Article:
A couple of years ago our Center for Leadership Ethics hosted the 11th annual Collegiate Ethics Case Competition. Students and faculty from 32 universities across North America came to Tucson to present their ethical analysis of a contemporary leadership challenge. Each year our Center founder, Dr. Paul Melendez, writes a case specifically for this competition. The cases are always timely and address issues that are in the forefront of national attention. The focus of this year’s case was healthcare.
At a time when millions of Americans are struggling to access the online insurance marketplace, and employers are unsure of the impact of employer mandates, the case asked students to assume the role of a health care consultant and design an employer-sponsored wellness program for a hypothetical Arizona manufacturing firm. Some programs are voluntary; others are mandatory. Some use carrots to induce participation; others use sticks to punish lack of involvement. And the evidence is not clear what works best, or even what ‘best’ means. A program that encourages regular physician check-ups can result in healthier employees, but also higher doctor and prescription costs for the employer. The students had to consider financial, legal, ethical, and stakeholder implications of their programs.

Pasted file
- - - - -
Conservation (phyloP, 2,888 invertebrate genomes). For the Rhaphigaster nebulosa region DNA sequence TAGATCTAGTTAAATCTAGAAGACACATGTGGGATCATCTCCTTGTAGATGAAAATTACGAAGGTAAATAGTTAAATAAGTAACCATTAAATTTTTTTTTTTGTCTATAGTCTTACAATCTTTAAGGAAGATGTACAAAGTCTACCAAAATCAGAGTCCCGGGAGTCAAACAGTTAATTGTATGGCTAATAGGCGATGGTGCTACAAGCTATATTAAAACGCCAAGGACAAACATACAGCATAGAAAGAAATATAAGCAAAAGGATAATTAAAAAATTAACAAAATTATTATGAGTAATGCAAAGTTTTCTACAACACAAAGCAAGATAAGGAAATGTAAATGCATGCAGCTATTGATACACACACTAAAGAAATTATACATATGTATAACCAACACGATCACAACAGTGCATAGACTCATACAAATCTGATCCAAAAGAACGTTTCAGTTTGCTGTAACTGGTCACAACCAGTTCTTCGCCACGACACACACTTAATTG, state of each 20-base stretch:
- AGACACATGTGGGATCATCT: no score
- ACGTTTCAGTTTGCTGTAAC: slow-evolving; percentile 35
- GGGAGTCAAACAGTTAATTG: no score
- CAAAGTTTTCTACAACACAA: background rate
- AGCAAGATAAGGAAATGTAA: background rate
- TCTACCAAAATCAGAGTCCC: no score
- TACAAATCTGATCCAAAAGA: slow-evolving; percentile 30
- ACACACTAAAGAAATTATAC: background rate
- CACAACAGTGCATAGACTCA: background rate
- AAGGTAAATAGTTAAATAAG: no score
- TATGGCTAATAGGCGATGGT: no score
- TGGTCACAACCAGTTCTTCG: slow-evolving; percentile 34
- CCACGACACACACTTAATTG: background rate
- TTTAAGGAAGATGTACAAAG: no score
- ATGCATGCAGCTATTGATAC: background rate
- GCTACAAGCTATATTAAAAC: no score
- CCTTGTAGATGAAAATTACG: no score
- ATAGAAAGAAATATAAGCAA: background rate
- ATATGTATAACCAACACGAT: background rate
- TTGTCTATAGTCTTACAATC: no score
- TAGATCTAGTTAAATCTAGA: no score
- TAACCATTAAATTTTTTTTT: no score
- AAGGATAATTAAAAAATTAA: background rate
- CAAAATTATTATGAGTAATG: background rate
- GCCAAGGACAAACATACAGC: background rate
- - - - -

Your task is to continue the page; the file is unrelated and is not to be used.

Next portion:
The ideas the students came up with were good… some very creative. The interaction between students and the executive judges was even better. As I got to be an observer of this event, I wondered why we can have more of these discussions. We had 64 business students and 30+ judges engaged in meaningful discussions of innovative and creative solutions to our healthcare crisis. Business has an important role in this healthcare debate. Yet on the national stage, politicians are dominating the dialog with their back-and-forth fighting.
I think as business leaders we need to own healthcare reform. Politics and policies are only going to provide partial solutions at best. So much of our healthcare crisis is tied to misaligned incentives (for patients, providers, and payers) and individual behavior. As business leaders, these are the types of issues we can address. Through our programs, policies, and cultural messaging, we can shape the health culture of employees and even their families.
If 64 bright young undergraduates can come up with creative and innovative ideas with only two weeks to study the situations, why can’t we as business leaders who are living these challenges every day apply our innovation and creativity in the same way? Why can’t we have dialogs like the students had with the judges, volleying ideas back and forth? If we do, if we really engage in this issue, I think we will start to see true healthcare reform.
With every competition there is a winner. I would be remiss if I failed to point out that my Mom’s graduate alma mater, Simon Fraser University from Burnaby, British Columbia took first place (and the $1000 per student prize). Queens University from Ontario, Canada took second place. Is it ironic or telling that two Canadian schools took the top two positions in a competition about U.S. healthcare challenges? Maybe there is more we can learn from our neighbors. Let’s all start to engage in creative dialog the way these students did in trying to find real solutions to our healthcare crisis.
Image Courtesy of Pixabay.